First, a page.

Answers are below--scroll down.

Happy studying!





Answers:

1. Twelve

2. Larger amounts

3. Cut down or control

4. Physically

5. Tolerance

6. Withdrawal

Thursday, July 5, 2018

Social and Political Action (and Exam Prep Savings)

You probably know this section by the NASW Code of Ethics by now. It's been widely posted and reposted. (And, unless you're nodding off before getting to the last of the code, you've read it a time or two as part of your ASWB exam prep.)

6.04 Social and Political Action

(a) Social workers should engage in social and political action that seeks to ensure that all people have equal access to the resources, employment, services, and opportunities they require to meet their basic human needs and to develop fully. Social workers should be aware of the impact of the political arena on practice and should advocate for changes in policy and legislation to improve social conditions in order to meet basic human needs and promote social justice.
(b) Social workers should act to expand choice and opportunity for all people, with special regard for vulnerable, disadvantaged, oppressed, and exploited people and groups.
(c) Social workers should promote conditions that encourage respect for cultural and social diversity within the United States and globally. Social workers should promote policies and practices that demonstrate respect for difference, support the expansion of cultural knowledge and resources, advocate for programs and institutions that demonstrate cultural competence, and promote policies that safeguard the rights of and confirm equity and social justice for all people.
(d) Social workers should act to prevent and eliminate domination of, exploitation of, and discrimination against any person, group, or class on the basis of race, ethnicity, national origin, color, sex, sexual orientation, gender identity or expression, age, marital status, political belief, religion, immigration status, or mental or physical ability.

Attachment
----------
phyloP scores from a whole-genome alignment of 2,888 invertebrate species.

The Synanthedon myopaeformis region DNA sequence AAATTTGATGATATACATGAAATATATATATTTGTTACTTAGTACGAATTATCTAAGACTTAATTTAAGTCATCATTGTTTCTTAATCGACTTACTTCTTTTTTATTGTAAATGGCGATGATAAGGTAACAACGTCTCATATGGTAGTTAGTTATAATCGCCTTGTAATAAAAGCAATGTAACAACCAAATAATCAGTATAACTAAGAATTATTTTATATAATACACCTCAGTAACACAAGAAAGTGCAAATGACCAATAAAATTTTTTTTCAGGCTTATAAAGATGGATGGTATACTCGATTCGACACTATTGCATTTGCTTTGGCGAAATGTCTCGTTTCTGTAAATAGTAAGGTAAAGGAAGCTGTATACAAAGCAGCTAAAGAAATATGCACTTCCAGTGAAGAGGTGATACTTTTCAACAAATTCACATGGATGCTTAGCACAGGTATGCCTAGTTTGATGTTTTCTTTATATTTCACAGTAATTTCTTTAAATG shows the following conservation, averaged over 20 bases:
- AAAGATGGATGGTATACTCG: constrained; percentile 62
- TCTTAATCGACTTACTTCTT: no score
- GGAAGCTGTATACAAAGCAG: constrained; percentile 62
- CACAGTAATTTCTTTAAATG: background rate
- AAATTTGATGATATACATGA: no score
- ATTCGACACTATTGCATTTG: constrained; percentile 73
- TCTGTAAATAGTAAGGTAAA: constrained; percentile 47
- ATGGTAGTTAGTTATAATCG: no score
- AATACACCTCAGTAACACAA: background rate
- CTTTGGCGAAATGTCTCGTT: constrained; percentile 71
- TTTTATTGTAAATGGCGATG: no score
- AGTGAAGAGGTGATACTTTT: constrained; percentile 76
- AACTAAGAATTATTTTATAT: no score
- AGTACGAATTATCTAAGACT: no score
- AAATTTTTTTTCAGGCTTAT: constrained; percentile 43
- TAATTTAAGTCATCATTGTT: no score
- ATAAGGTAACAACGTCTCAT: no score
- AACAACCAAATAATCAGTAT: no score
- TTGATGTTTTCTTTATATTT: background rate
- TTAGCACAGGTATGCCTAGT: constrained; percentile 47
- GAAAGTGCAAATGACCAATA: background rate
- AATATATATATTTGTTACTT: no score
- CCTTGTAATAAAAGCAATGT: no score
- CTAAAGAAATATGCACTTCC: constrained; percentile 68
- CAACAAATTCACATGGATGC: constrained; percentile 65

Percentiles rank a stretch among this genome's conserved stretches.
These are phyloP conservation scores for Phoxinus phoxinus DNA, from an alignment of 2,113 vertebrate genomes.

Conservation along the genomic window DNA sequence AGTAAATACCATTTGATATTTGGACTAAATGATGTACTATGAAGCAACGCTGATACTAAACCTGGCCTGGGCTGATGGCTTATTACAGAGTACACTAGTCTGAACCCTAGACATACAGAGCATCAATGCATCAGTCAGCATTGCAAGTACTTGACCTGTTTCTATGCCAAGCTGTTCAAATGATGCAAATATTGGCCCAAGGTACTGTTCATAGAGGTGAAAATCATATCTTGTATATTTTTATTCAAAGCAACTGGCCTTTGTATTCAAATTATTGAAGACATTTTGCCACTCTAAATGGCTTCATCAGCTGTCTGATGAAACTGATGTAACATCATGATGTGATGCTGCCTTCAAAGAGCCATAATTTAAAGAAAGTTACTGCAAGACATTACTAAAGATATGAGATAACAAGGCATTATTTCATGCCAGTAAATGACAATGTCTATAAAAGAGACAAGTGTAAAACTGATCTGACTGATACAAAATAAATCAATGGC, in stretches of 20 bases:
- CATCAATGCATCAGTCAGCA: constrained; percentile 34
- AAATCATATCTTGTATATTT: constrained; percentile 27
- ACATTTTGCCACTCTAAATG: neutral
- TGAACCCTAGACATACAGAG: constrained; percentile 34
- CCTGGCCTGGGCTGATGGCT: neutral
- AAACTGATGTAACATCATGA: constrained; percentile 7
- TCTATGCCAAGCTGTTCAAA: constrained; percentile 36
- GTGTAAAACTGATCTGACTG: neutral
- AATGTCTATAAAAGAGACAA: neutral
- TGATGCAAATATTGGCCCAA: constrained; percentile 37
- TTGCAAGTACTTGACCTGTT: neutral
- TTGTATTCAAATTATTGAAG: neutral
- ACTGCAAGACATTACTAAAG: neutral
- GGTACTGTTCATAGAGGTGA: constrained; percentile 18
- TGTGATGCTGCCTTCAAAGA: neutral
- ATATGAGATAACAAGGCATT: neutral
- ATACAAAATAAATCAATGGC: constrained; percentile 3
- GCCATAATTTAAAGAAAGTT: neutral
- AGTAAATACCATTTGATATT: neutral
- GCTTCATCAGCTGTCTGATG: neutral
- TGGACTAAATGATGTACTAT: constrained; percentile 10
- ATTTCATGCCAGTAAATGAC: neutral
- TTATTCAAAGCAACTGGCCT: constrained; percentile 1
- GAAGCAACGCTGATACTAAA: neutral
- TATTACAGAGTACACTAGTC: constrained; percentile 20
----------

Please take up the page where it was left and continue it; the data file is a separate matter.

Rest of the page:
Maybe you've already been engagin in social and political action that the code calls for? If not, here's extra incentive: SWTP is offering an off-the-charts 50% coupon if you send them something that shows you engaging in political action. What type? Any type--it's  pretty loosely defined. The details of the offer are in this blog post. The company has also run specials on Election Days in the past (an "I Voted" picture for a discount). 

The general idea: when social workers take action, good things happen! Can't disagree!

Tuesday, June 26, 2018

Pass the ASWB Exam (in Seven Simple Steps)

How do you pass the ASWB exam? Here's a simple, seven-step plan, which we've immortalized with this snazzy infographic.

The steps:

1. Get Schooled
2. Learn on the Job (or internship)
3. Sign Up
4. Practice
5. Practice
6. Practice
7. PASS!

Easy as that. All it really takes to get your social work license is learning and doing social work, then learning and doing the exam, first in mock tests, then the real thing.

It's only a matter of time till you've done it yourself.

Good luck!

(Want to share the infographic? Here it is on Twitter, Facebook, and Pinterest. Thanks!)